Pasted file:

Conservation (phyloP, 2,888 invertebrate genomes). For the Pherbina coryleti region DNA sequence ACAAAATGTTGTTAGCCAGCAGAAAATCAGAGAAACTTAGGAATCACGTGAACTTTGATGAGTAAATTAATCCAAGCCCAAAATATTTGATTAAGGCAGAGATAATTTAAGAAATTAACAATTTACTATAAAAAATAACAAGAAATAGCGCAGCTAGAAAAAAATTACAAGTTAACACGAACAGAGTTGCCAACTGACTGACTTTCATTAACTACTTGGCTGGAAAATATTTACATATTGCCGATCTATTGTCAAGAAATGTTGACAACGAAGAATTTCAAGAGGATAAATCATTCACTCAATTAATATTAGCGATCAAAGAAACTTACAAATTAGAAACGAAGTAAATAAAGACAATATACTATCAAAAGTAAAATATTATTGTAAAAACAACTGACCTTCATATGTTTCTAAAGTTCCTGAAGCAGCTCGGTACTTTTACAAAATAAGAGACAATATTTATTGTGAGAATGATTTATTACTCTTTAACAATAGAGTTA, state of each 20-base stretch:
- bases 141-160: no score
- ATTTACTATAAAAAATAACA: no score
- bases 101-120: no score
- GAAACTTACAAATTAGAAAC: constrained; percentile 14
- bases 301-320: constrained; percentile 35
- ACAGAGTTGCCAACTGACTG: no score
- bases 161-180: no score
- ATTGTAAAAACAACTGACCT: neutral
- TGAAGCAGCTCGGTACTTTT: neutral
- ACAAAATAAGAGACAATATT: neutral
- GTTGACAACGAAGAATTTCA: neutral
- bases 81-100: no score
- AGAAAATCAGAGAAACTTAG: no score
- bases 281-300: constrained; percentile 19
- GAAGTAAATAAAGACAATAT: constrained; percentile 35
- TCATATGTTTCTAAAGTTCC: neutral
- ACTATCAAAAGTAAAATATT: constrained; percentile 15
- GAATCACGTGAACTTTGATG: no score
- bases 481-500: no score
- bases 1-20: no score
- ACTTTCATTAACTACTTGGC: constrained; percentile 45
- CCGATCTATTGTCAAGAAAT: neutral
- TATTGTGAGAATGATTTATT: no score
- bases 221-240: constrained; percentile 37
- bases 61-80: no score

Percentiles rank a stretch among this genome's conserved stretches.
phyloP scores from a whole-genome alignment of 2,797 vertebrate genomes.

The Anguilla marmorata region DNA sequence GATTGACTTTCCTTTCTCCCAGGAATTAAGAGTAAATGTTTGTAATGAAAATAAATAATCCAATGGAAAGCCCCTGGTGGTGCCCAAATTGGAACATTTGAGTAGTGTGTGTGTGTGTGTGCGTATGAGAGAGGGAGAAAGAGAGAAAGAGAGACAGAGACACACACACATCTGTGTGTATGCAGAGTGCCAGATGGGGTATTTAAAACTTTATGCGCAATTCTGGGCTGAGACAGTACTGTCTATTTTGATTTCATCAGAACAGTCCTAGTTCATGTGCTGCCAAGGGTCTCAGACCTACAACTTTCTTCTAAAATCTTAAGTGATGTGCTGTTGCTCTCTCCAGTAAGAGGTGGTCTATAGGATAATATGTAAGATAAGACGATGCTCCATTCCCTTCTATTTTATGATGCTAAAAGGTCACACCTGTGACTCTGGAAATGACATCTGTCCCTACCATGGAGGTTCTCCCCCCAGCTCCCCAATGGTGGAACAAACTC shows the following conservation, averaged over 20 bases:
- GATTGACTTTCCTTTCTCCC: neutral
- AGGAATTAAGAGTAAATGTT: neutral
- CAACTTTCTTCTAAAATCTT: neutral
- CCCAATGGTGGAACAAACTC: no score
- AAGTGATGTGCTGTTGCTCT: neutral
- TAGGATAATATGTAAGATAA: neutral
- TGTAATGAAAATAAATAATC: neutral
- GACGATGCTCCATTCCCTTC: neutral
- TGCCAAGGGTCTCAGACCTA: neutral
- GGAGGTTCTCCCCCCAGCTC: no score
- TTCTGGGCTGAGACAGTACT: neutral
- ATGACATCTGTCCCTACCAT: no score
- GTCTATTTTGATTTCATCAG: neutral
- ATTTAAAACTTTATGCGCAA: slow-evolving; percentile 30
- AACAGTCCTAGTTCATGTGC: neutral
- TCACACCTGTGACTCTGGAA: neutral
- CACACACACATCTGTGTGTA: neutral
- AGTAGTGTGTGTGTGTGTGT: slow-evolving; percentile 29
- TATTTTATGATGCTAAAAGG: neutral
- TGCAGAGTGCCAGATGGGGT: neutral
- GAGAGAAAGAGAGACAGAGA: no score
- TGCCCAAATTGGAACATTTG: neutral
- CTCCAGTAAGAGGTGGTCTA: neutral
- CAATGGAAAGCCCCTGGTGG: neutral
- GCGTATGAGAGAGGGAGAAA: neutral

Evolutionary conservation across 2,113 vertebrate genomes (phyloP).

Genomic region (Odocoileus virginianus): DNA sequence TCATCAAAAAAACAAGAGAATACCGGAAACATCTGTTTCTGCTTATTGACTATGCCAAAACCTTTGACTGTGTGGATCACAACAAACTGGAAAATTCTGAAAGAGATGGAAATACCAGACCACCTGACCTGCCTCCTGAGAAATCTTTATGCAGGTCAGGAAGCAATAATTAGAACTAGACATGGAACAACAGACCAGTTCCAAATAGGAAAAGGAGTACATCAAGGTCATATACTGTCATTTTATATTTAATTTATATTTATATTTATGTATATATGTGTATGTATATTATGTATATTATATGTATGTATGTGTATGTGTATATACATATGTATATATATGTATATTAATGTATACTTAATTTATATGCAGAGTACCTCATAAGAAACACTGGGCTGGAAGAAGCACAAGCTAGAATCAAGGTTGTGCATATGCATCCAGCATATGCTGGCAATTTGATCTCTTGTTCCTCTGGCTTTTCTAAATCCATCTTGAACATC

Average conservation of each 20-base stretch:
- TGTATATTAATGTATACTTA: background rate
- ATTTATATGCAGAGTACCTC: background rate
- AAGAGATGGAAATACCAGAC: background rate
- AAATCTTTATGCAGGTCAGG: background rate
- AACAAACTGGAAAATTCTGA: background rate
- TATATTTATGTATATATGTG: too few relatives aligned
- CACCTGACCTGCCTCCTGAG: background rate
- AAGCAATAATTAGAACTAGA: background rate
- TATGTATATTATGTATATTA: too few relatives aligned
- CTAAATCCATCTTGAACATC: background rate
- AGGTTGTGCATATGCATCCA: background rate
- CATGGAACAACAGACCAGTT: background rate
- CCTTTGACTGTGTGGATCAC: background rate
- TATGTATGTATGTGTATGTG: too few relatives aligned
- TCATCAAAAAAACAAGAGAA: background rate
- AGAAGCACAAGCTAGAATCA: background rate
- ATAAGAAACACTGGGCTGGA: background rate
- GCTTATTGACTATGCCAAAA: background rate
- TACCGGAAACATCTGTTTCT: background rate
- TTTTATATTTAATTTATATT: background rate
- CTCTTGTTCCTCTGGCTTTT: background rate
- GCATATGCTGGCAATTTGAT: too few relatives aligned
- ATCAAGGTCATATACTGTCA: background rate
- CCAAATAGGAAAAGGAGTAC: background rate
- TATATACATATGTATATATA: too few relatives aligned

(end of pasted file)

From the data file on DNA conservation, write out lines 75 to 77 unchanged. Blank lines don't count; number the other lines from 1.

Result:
- GCTTATTGACTATGCCAAAA: background rate
- TACCGGAAACATCTGTTTCT: background rate
- TTTTATATTTAATTTATATT: background rate